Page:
On the second day of informal consultations on the draft political declaration the use of explosive weapons in populated areas, Mines Action Canada took the floor to share our views on Section 4 of the draft text.
Here is the statement:
Thank you Ambassador.
One strength of a political declaration over a legal document is the increased availability of descriptive and human-centred language. Section 4 of the draft Political Declaration allows states to commit to making real life-saving change using language that puts civilians at the centre of their actions. We support INEW’s stamen on this section but would like to highlight a few key points.
In particular Paragraph 4.4 should be strengthened significantly to put civilians at the centre. Revising this paragraph with more detail of what victim assistance includes will avoid creating differential obligations towards victims of different weapons. INEW, HRW and HI have all made excellent suggestions so I will put our support behind those.
The reference to urban warfare in paragraph 4.1 should be deleted since not all populated areas can be considered urban. The mention of urban here focuses the paragraph too narrowly on civilians who live in urban areas rather than civilians living in all populated areas.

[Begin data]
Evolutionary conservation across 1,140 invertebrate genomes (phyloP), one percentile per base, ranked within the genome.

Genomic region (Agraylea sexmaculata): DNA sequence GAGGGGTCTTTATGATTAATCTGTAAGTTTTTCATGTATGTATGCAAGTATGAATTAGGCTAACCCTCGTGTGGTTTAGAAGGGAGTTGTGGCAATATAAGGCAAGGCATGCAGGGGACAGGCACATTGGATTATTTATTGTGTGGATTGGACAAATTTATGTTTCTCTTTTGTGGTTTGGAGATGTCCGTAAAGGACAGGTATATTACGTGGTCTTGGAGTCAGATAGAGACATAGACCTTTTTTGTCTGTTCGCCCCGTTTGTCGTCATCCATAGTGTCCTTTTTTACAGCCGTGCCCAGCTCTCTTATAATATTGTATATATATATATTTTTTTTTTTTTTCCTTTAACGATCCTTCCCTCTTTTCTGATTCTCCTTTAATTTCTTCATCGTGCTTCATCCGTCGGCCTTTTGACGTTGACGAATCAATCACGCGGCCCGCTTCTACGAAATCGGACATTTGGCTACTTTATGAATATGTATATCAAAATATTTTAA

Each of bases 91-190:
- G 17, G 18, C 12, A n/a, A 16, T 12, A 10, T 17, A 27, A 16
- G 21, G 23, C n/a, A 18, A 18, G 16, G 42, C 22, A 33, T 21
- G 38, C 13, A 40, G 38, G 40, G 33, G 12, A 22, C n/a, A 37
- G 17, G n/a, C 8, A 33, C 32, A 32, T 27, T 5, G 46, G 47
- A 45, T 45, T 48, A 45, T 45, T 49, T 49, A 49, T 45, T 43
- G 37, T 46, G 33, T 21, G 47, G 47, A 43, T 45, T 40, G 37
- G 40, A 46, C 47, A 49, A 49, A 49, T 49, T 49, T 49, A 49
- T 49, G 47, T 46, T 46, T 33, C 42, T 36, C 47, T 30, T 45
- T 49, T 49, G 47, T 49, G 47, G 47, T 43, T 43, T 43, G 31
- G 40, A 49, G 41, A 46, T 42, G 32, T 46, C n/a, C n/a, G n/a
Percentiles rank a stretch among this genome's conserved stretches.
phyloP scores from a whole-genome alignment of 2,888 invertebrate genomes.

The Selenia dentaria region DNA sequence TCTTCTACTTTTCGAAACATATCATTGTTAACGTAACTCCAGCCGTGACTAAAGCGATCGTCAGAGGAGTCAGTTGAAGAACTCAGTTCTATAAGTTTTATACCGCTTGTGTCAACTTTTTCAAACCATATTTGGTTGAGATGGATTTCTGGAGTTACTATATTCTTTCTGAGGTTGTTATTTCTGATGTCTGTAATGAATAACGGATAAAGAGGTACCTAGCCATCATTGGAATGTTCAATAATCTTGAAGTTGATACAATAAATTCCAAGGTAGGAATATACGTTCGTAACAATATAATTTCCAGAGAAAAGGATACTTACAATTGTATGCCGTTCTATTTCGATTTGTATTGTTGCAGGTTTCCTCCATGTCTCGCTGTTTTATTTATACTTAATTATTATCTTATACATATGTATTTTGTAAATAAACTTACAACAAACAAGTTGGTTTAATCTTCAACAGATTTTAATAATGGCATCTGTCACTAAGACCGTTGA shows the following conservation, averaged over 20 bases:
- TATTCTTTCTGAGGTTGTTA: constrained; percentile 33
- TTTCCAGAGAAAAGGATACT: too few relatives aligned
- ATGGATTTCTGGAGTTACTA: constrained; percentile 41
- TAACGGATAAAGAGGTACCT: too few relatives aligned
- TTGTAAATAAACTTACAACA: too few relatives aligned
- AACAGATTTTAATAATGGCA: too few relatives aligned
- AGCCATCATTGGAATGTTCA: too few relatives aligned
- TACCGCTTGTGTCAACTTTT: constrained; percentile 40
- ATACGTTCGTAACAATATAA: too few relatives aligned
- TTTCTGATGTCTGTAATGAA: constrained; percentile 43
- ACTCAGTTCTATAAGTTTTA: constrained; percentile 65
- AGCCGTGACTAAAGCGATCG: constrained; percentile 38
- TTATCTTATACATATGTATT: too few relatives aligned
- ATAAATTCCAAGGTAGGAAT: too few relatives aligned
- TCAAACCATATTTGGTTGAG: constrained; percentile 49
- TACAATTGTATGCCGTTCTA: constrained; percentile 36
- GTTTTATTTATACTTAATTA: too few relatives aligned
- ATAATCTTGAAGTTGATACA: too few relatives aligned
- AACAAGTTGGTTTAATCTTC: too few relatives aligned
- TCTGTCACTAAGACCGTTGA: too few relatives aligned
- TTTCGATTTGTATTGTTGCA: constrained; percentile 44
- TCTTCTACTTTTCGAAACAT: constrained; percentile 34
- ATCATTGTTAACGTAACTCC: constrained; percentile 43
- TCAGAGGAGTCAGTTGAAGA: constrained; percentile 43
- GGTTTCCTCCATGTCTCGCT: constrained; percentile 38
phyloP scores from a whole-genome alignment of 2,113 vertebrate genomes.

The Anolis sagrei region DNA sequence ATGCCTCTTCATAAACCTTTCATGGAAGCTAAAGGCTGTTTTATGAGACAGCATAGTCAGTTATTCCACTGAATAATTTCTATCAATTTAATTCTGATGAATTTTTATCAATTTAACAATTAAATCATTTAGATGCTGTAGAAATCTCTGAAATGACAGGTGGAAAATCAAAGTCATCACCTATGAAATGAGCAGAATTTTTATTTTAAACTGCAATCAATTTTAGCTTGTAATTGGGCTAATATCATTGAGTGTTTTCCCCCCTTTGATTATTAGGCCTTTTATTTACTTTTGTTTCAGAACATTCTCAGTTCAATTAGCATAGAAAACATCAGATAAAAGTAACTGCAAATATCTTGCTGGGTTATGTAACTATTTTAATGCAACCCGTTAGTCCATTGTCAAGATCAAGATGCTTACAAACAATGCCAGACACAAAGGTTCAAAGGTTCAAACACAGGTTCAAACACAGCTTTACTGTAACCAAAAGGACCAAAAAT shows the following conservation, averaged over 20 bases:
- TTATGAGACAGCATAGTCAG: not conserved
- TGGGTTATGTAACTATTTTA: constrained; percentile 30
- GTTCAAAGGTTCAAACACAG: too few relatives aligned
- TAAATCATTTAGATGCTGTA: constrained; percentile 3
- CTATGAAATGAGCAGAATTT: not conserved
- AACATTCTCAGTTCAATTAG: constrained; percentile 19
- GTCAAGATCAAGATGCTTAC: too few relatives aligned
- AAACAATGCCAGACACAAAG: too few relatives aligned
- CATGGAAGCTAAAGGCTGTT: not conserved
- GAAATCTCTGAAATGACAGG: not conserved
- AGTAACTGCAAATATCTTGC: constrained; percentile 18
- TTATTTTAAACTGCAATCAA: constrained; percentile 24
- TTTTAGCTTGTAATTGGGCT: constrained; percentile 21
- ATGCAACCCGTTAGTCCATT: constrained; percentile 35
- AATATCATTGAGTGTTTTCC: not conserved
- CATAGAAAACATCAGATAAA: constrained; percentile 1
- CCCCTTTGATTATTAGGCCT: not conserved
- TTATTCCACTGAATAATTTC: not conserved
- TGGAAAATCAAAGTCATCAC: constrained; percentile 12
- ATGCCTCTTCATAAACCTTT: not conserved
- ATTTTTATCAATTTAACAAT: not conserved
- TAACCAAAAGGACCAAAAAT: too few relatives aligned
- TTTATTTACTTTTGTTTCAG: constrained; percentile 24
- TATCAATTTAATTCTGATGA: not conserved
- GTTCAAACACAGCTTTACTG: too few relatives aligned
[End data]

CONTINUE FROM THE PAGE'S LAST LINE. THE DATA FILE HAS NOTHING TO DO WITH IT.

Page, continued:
We welcome the commitment to make data collected public in paragraph 4.2, however, we would like to see the phrase “where possible” deleted as it weakens this paragraph. Data is crucial for understanding how explosive weapons impact civilians and for providing life-saving services as mentioned by MAG therefore that data should be available widely.
Paragraph 4.3 like others, should refer to all use of explosive weapons, not just that with wide area effects. Our efforts to limit the harm caused by explosive weapons should not exclude some types of these weapons. Additionally, the word “relevant” in qualifying civil society should be removed from this paragraph. We share Chile and Mexico’s questions about this language.
We support the suggestion by the Conflict and Environment Observatory to include language encouraging state signatories to support the work of the United Nations and other international and domestic stakeholders in identifying and implementing best practices in the assessment and environmentally sound management of conflict debris and pollution resulting from the use of explosive weapons.
We also support the inclusion of civil society in section 4.6 as mentioned by New Zealand, Chile, Mexico, Italy, Switzerland and others. We agree with Canada’s suggestion to ensure participatory and gender sensitive inclusion of civil society at all levels.
Finally, we would like to take this opportunity to strongly encourage states to be ambitious as we move towards a final version of this declaration. An ambitious document like the treaties adopted in Oslo in 1997 and Dublin in 2008 will save lives. Please keep people at the centre of your work here today and in the future.
Thank you Ambassador for your able and open chairing of week. We look forward to continuing the process.